Abnormal Reward Valuation and Event-Related Connectivity in Unmedicated Major Depressive Disorder

Samuel Rupprechter, Aistis Stankevicius, Quentin J. M. Huys, Peggy Seriès, Douglas Steele (Lead / Corresponding author)

Research output: Contribution to journalArticle

Abstract

Background: Experience of emotion is closely linked to valuation. Mood can be viewed as a bias to experience positive or negative emotions and abnormally biased subjective reward valuation and cognitions are core characteristics of major depression.

Methods: Thirty-four unmedicated subjects with major depressive disorder and controls estimated the probability that fractal stimuli were associated with reward, based on passive observations, so they could subsequently choose the higher of either their estimated fractal value or an explicitly presented reward probability. Using model-based functional magnetic resonance imaging, we estimated each subject's internal value estimation, with psychophysiological interaction analysis used to examine event-related connectivity, testing hypotheses of abnormal reward valuation and cingulate connectivity in depression.

Results: Reward value encoding in the hippocampus and rostral anterior cingulate was abnormal in depression. In addition, abnormal decision-making in depression was associated with increased anterior mid-cingulate activity and a signal in this region encoded the difference between the values of the two options. This localised decision-making and its impairment to the anterior mid-cingulate cortex (aMCC) consistent with theories of cognitive control. Notably, subjects with depression had significantly decreased event-related connectivity between the aMCC and rostral cingulate regions during decision-making, implying impaired communication between the neural substrates of expected value estimation and decision-making in depression.

Conclusions: Our findings support the theory that abnormal neural reward valuation plays a central role in major depressive disorder (MDD). To the extent that emotion reflects valuation, abnormal valuation could explain abnormal emotional experience in MDD, reflect a core pathophysiological process and be a target of treatment.

Original languageEnglish
Number of pages9
JournalPsychological Medicine
Early online date7 Jan 2020
DOIs
Publication statusE-pub ahead of print - 7 Jan 2020

Fingerprint

Major Depressive Disorder
Reward
Gyrus Cinguli
Depression
Decision Making
Fractals
Emotions
Cognition
Hippocampus
Communication
Magnetic Resonance Imaging

Keywords

  • major depressive disorder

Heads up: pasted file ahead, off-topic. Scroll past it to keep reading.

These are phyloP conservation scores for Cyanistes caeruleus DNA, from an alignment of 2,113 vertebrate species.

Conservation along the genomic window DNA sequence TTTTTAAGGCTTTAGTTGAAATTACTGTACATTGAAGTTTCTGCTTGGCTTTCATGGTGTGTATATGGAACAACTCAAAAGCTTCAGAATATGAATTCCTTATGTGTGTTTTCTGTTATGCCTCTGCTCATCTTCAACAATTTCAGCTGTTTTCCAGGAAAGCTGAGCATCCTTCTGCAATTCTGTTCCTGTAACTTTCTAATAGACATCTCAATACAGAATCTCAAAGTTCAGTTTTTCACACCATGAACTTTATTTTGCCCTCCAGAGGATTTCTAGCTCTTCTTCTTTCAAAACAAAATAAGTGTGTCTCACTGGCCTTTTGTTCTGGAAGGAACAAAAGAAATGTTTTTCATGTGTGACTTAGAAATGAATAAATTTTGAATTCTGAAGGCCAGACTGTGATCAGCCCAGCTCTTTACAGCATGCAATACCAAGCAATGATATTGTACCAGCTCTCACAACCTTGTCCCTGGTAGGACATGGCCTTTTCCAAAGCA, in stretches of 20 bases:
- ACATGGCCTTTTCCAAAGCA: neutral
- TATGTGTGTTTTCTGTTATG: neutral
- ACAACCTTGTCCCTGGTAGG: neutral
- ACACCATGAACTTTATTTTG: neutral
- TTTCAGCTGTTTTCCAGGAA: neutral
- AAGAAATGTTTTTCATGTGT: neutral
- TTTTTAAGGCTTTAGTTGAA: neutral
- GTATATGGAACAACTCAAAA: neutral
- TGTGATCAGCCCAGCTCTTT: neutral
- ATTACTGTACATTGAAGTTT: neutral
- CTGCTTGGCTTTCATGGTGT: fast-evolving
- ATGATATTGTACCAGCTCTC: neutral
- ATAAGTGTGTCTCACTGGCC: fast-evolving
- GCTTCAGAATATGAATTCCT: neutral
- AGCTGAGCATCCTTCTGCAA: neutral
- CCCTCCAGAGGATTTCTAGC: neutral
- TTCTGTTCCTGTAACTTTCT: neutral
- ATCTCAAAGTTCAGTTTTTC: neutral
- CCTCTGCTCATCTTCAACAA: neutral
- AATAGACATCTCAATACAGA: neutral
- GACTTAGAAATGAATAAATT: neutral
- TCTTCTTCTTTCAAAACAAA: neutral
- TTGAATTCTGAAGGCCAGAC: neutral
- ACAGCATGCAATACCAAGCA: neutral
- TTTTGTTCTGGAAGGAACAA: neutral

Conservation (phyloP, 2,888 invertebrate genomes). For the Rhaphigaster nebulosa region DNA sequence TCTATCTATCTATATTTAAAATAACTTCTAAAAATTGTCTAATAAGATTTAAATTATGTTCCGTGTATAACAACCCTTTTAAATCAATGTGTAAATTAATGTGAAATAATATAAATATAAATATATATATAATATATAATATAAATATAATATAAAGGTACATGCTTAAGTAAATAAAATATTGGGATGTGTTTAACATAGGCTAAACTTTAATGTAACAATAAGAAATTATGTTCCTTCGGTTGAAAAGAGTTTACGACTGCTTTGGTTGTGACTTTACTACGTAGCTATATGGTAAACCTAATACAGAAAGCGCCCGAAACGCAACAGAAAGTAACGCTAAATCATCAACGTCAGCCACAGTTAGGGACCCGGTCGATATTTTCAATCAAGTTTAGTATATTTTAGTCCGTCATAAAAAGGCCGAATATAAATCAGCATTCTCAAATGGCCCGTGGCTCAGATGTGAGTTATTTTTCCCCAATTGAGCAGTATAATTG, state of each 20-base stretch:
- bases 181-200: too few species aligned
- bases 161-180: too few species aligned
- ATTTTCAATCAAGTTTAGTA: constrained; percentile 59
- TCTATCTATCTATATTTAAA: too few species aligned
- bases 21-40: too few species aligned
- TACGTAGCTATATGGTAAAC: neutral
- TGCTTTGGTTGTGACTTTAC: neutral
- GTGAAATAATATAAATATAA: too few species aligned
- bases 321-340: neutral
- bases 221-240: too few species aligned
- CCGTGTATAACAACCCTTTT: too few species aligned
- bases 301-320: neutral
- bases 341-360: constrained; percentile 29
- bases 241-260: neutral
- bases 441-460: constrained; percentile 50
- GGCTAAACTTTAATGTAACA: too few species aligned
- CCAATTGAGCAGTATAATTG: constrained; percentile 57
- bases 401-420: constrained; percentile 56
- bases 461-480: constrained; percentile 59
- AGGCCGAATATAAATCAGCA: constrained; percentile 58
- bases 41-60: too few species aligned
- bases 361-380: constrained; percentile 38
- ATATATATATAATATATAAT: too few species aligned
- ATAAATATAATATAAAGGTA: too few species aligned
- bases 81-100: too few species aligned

• unmedicated
  • decision-making
  • neural valuation
  • event-related connectivity
  • Decision-making

Cite this

Rupprechter, Samuel ; Stankevicius, Aistis ; Huys, Quentin J. M. ; Seriès, Peggy ; Steele, Douglas. / Abnormal Reward Valuation and Event-Related Connectivity in Unmedicated Major Depressive Disorder. In: Psychological Medicine. 2020.
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Abnormal Reward Valuation and Event-Related Connectivity in Unmedicated Major Depressive Disorder. / Rupprechter, Samuel ; Stankevicius, Aistis ; Huys, Quentin J. M. ; Seriès, Peggy; Steele, Douglas (Lead / Corresponding author).

In: Psychological Medicine, 07.01.2020.

Research output: Contribution to journalArticle

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AU - Stankevicius, Aistis

AU - Huys, Quentin J. M.

AU - Seriès, Peggy

AU - Steele, Douglas

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N2 - Background: Experience of emotion is closely linked to valuation. Mood can be viewed as a bias to experience positive or negative emotions and abnormally biased subjective reward valuation and cognitions are core characteristics of major depression.Methods: Thirty-four unmedicated subjects with major depressive disorder and controls estimated the probability that fractal stimuli were associated with reward, based on passive observations, so they could subsequently choose the higher of either their estimated fractal value or an explicitly presented reward probability. Using model-based functional magnetic resonance imaging, we estimated each subject's internal value estimation, with psychophysiological interaction analysis used to examine event-related connectivity, testing hypotheses of abnormal reward valuation and cingulate connectivity in depression.Results: Reward value encoding in the hippocampus and rostral anterior cingulate was abnormal in depression. In addition, abnormal decision-making in depression was associated with increased anterior mid-cingulate activity and a signal in this region encoded the difference between the values of the two options. This localised decision-making and its impairment to the anterior mid-cingulate cortex (aMCC) consistent with theories of cognitive control. Notably, subjects with depression had significantly decreased event-related connectivity between the aMCC and rostral cingulate regions during decision-making, implying impaired communication between the neural substrates of expected value estimation and decision-making in depression.Conclusions: Our findings support the theory that abnormal neural reward valuation plays a central role in major depressive disorder (MDD). To the extent that emotion reflects valuation, abnormal valuation could explain abnormal emotional experience in MDD, reflect a core pathophysiological process and be a target of treatment.

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